Enter the Fourteenth Amendment, Section One:

All persons born or naturalized in the United States, and subject to the jurisdiction thereof, are citizens of the United States and of the State wherein they reside. No State shall make or enforce any law which shall abridge the privileges or immunities of citizens of the United States; nor shall any State deprive any person of life, liberty, or property, without due process of law; nor deny to any person within its jurisdiction the equal protection of the laws.

This implies that a state is prohibited from passing a law that would limit the access of any citizen to the privileges afforded to other citizens. Marriage- and all the tax benefits and familial rights that come with it- is one such privilege.

The counter-argument at this point is that marriage has always been between a man and a woman. There are two justifications for this construction. The first is religious, and I’m pretty sure we’ve already adequately addressed why this isn’t a reason that the law can consider. The second is tradition, but given that all sorts of heinous behavior was considered traditional before it was deplorable (i.e. slavery, women being banned from the voting booth, separate but equal… the list goes on), I’m not biting. It’s also historically and biologically inaccurate. There are thousands of species that engage in homosexual acts around the world (take that “nature” proponents), and there is a long track record of homosexual relationships in every historical empire throughout the globe. Try again, folks.

Under the law, removing religion from the equation, marriage is simply a contract between two people. To say that the two person contract is dependent upon gender or sex without justification therein is a form of discrimination.

There are those that argue this should not be considered a form of discrimination, only because the “suspect class” (read: minority being discriminated against) does not pass previously identified considerations identified by the Supreme Court. A July court decision decimated these assumptions. There’s no way to cite a specific paragraph that covers it adequately, so your best bet, if you actually care, is to read the whole thing. My favorite part? They try to claim that because people identify as gay, lesbian, bisexual, trangendered, queer, etc., same-sex marriages shouldn’t be protected due to the fractured nature of the suspect class. Like, because I call myself a woman and my friend calls myself a girl (based on differences in age and experience), we don’t deserve protection from being discriminated against on the basis of our genitalia. Lovely.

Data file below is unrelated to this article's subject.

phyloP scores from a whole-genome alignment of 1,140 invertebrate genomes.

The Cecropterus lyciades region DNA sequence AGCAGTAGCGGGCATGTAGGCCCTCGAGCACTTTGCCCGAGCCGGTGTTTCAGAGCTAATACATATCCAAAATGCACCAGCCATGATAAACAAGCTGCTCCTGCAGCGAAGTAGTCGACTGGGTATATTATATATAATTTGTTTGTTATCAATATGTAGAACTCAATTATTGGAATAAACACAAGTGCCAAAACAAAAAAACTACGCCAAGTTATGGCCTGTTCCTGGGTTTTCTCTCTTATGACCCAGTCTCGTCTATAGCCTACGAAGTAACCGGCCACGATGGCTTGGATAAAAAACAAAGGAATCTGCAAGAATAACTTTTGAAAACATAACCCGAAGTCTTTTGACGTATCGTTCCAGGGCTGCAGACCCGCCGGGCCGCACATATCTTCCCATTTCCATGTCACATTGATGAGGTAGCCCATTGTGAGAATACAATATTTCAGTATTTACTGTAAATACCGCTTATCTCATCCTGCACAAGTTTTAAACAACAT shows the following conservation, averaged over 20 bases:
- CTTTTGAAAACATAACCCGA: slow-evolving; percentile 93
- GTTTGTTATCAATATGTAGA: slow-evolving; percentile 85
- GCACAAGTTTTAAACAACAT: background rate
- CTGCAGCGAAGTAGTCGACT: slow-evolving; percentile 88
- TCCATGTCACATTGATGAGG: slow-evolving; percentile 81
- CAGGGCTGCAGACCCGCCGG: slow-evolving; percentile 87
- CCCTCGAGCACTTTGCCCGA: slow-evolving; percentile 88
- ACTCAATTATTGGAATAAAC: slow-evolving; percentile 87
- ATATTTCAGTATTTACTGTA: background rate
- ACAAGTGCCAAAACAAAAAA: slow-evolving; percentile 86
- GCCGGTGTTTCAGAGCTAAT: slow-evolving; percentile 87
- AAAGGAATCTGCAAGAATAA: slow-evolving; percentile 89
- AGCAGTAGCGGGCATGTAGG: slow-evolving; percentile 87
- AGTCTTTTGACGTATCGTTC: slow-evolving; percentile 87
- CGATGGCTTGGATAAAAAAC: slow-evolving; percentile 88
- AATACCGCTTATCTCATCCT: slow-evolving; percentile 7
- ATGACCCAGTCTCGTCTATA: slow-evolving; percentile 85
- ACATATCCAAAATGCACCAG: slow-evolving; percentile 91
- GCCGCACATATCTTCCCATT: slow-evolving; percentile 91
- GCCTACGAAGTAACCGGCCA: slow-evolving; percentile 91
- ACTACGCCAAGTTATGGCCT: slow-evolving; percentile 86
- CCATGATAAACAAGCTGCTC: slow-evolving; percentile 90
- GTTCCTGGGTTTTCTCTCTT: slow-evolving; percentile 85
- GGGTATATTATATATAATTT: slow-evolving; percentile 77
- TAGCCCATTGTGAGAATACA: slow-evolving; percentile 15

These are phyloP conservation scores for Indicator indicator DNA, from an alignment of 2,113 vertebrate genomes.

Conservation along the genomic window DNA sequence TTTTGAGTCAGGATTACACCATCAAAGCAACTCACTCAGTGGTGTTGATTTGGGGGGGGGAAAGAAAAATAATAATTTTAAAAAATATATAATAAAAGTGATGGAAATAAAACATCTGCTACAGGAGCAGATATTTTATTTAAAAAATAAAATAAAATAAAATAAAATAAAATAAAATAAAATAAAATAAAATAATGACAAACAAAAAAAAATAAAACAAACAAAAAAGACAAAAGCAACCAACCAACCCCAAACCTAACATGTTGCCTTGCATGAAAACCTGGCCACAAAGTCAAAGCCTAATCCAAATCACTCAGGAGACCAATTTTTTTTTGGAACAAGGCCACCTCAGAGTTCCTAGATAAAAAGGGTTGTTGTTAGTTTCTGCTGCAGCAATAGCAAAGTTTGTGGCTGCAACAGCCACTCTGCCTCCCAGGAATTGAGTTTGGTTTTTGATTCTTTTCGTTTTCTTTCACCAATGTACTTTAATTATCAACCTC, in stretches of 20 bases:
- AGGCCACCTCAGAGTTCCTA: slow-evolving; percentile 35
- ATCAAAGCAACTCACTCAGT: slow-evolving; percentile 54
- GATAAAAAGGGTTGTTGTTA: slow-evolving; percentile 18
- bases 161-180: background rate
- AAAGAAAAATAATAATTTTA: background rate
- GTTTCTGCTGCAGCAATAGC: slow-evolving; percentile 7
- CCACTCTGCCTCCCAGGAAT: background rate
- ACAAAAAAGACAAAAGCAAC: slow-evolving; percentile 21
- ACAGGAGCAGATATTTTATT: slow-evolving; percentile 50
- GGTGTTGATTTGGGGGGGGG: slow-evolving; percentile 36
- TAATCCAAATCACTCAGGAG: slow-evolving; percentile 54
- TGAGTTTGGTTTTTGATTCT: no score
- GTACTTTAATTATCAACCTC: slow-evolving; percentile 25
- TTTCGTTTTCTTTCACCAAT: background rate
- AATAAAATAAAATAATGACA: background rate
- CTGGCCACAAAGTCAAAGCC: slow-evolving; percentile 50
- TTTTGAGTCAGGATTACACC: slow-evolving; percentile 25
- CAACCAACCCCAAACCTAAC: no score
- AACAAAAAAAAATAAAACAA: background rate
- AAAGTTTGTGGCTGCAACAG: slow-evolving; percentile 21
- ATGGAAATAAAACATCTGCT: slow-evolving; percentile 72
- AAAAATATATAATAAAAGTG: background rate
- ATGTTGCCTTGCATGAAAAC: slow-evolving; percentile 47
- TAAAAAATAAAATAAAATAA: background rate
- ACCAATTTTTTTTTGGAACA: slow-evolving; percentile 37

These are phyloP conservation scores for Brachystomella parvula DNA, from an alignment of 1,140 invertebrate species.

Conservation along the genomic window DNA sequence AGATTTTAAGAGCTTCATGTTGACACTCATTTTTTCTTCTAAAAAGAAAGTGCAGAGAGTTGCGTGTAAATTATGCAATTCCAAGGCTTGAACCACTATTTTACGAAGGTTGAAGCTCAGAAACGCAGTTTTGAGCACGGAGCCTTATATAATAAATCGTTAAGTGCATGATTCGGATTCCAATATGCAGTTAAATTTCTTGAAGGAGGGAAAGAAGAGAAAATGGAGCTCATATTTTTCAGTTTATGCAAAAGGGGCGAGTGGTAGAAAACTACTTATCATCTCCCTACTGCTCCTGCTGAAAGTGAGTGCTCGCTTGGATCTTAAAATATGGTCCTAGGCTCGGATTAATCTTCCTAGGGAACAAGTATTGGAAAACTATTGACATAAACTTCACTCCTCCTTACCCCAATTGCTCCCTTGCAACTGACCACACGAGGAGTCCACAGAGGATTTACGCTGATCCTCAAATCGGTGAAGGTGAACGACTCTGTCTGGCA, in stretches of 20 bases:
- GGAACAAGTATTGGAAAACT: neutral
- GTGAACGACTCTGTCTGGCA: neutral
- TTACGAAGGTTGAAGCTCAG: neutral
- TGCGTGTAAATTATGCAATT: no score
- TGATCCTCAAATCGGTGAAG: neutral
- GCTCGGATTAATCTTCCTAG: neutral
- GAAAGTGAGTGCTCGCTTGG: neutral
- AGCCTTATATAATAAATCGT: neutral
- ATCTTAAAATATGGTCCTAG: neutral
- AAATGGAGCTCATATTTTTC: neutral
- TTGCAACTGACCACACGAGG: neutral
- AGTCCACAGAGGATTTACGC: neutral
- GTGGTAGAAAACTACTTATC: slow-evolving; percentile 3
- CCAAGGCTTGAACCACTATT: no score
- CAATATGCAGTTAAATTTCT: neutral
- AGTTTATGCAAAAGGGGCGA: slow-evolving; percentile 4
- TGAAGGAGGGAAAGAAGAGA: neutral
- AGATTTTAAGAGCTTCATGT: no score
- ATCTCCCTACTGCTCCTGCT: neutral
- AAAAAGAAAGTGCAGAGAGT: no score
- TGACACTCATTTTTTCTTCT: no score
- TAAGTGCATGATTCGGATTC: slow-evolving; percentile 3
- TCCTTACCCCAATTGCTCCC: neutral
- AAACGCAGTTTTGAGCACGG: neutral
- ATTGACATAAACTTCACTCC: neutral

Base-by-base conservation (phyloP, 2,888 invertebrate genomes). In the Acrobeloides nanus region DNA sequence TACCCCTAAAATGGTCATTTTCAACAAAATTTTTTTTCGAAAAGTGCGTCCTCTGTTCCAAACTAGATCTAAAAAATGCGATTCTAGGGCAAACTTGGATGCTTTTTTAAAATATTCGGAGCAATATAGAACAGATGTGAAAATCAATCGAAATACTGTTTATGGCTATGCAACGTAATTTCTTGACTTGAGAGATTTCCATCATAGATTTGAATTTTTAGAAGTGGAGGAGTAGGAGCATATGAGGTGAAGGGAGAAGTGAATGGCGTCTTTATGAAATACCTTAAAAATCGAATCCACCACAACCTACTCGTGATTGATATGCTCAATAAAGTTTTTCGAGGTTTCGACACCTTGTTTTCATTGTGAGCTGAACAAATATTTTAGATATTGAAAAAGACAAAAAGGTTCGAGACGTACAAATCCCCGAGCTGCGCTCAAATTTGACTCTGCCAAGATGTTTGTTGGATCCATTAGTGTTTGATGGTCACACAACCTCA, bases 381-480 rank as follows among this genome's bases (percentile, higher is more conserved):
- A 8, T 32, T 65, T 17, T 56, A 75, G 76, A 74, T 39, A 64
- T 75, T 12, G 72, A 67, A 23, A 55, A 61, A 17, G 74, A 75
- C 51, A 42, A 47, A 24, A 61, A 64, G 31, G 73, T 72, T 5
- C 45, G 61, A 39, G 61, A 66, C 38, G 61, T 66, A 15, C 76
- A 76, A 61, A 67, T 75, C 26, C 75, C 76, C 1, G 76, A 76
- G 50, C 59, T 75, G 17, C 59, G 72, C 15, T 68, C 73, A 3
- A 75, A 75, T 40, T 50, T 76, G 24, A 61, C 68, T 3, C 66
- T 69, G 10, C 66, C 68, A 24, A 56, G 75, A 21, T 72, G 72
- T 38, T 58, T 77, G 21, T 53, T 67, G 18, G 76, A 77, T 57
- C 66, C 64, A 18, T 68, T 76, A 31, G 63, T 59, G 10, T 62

Some attempt to argue that the legalization of same-sex marriages is a slippery slope that will lead to the legalization of polygamy, marriage between adults and children, and bestiality. Slippery slope was a bad argument in my debating days, and it’s equally bad here. A ban on polygamy isn’t discriminatory because it doesn’t exclude a group of individuals from entering into a contract between two individuals, and such a situation is open to far more abuse of the law (think healthcare fraud) than a marriage between two individuals. Legalizing same-sex marriage doesn’t change this. Nor does it change laws on bestiality and marriage with minors- that comes down to the ability to consent, which the law provides very clear guidance on, as supported by science and fact. Moreover, same-sex marriage doesn’t infringe on anyone else’s rights, whereas sexually abusing a minor who cannot fully make decisions yet does.

Others argue that legalization of same-sex marriage will destroy the idea of the family. They say children will be harmed, and that the family structure will be degraded. Here’s the problem- there is not a single reputable, recent study that supports this idea. Global crude divorce rates in nations where same-sex marriage is legal are lower than what we see in the U.S.  Same-sex marriage being legal doesn’t mean you have to get one. So explain to me- how does the legality of the marriages impact yours?

Oh, I see. It might be uncomfortable to see same-sex couples in public. It might be uncomfortable to explain to your kids why Susy Q has two moms or Jonny B has two dads. How unfortunate. You know what? These are the same types of arguments that were used against ending segregation in the 60’s, and in opposition to interracial marriages. You know what? It makes me uncomfortable to have to explain to my kid why people could possibly hold such hate in their heart without reason.